Majority of sex assault victims under 17 - KUAM.com-KUAM News: On Air. Online. On Demand.

Majority of sex assault victims under 17

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by Mindy Aguon

Guam - Each year hundreds of people on Guam are the victims of sexual assault.  Sadly, the majority of these cases go unreported and the perpetrators are never brought to justice. KUAM News discovered some of the shocking statistics related to sexual assault, and met one service provider that's doing all it can to combat this crime. 

Healing Hearts, Guam's only rape crisis center, has seen an increase in the number of clients who come through their doors.  From 76 clients in 2008 to 116 seen last year, Acting Program Administrator Leticia Piper says in just the first five months of this year, they've already serviced 52 clients - all victims of sexual assault. "We take care of the medical needs of the patient when they come in of course but part of that examination is collecting what may have been left behind as a result of the sexual assault that someone just went through," she explained.

Piper says the increase in cases isn't necessarily attributed to a rise in sexual assault, rather a result of their outreaches in teaching kids and victims to speak out. "We notice that the more we go out into the community the more people are stepping forward and speaking out about their abuse," she said. "So this number is going to rise before we ever see a drop. The reason for that is the more people know about it, even those that have been victimized years ago, they're getting the opportunity now to speak up about what happened to them."

While the rape crisis center sees victims of all ages, the majority of their clients are females and 46 of the 52 cases they received this year alone are all under the age 18.  What's more alarming is that 91% of the victims knew their perpetrator who was either a family member or an acquaintance. Said Piper, "A lot of times it was the person that was taking care of them or was supposed to be taking care of them. Someone who built up a relationship where the child trusted them to take care of them and that's how a lot of people get close to the kids ands that's how a lot of people get victimized because they don't realize that they're being victimized until it's too late."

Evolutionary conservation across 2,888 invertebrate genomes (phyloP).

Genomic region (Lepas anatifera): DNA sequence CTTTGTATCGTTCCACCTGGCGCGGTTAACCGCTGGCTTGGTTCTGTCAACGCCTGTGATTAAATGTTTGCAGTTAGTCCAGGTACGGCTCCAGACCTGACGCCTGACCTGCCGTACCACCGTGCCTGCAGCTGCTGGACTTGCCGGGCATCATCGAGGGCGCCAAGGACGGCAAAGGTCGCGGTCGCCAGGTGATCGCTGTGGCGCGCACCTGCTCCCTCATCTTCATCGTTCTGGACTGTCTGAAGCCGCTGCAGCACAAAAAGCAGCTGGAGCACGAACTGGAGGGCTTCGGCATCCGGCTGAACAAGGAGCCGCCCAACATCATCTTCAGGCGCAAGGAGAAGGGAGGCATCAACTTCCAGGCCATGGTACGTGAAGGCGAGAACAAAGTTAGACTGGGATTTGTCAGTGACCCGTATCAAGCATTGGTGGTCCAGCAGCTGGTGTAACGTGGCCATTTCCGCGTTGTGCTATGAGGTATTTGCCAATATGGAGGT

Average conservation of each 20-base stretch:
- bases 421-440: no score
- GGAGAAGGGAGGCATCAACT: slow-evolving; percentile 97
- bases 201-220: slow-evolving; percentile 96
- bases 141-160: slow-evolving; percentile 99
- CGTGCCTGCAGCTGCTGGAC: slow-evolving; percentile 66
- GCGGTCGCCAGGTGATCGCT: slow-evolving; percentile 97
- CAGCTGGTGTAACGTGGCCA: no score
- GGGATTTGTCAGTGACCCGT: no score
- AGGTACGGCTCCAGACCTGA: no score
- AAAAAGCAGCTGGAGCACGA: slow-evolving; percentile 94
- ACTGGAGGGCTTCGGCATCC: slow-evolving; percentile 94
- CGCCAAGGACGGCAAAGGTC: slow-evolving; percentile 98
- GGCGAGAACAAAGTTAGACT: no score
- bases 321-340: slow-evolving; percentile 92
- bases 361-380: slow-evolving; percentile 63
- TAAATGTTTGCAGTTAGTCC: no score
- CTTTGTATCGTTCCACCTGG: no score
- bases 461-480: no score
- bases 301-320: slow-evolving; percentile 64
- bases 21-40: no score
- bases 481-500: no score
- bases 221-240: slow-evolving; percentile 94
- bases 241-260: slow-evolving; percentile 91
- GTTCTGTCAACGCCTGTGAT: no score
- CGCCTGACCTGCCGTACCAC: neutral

During outreaches, Piper says they teach kids to listen to their bodies and feelings before they become a victim.  She also recommends that parents begin teaching their kids about the parts of their body early on. "If the parents are not ashamed to teach them those names, the kids will not be ashamed of knowing those parts of their body," she said. "When the kids are equipped with the names of the parts of their body and they know that nobody is supposed to be touching those parts of the body, then we're giving the kids the tools that they need to say no you're not supposed to be touching me there."

Reaching out to the community, Piper says, has been an uphill battle as many in the community don't want to listen to the sensitive topic but she says accepting that sexual assault is a problem is the first step to combat the issue. "But when we as a community are willing to accept that this is a problem that needs to be stopped then we can start working together to deterring, bystanders seeing that something is wrong, stepping in to stop what's going on. Families that see that yes this has been happening for years, but enough is enough you cannot keep hurting our won family," she said.

"If families start coming forward and saying enough, if the community steps forward and says enough already that would mean that we're in the right direction to fight this crime."

For victims of sexual assault who want help and counseling to cope, Healing Hearts is open Monday through Friday but someone is available 24 hours a day 7 days a week to help.  The number is 647-5351.

Piper concluded, "Stepping forward for the first time is the hardest and we'll try to help them through that."

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